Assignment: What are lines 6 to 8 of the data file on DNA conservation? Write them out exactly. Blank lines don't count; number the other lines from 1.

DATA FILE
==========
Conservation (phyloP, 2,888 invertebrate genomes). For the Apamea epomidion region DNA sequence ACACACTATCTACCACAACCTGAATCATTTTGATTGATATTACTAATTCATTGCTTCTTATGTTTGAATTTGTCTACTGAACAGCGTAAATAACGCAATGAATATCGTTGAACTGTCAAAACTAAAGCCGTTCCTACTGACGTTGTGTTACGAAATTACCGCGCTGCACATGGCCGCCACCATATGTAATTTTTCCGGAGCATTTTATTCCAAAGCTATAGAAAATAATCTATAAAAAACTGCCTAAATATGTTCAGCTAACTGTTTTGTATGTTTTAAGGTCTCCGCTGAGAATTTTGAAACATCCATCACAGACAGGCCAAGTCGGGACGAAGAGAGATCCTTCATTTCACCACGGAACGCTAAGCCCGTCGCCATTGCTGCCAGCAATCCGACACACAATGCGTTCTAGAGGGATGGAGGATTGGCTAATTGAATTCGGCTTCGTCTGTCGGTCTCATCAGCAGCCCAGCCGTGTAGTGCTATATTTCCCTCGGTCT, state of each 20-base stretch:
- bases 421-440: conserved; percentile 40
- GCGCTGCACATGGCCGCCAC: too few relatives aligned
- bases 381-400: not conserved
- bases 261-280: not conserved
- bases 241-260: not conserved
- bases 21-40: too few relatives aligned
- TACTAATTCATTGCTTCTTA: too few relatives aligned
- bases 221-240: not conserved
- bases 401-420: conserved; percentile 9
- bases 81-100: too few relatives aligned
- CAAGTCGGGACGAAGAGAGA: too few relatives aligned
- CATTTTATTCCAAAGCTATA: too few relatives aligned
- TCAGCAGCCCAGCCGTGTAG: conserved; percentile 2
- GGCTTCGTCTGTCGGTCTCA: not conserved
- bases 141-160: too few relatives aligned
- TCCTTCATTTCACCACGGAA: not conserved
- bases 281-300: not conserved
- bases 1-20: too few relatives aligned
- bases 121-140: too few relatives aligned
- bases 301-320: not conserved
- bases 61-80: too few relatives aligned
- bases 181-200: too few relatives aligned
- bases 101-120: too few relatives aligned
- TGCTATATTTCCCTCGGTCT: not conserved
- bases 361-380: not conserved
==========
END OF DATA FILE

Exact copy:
- bases 241-260: not conserved
- bases 21-40: too few relatives aligned
- TACTAATTCATTGCTTCTTA: too few relatives aligned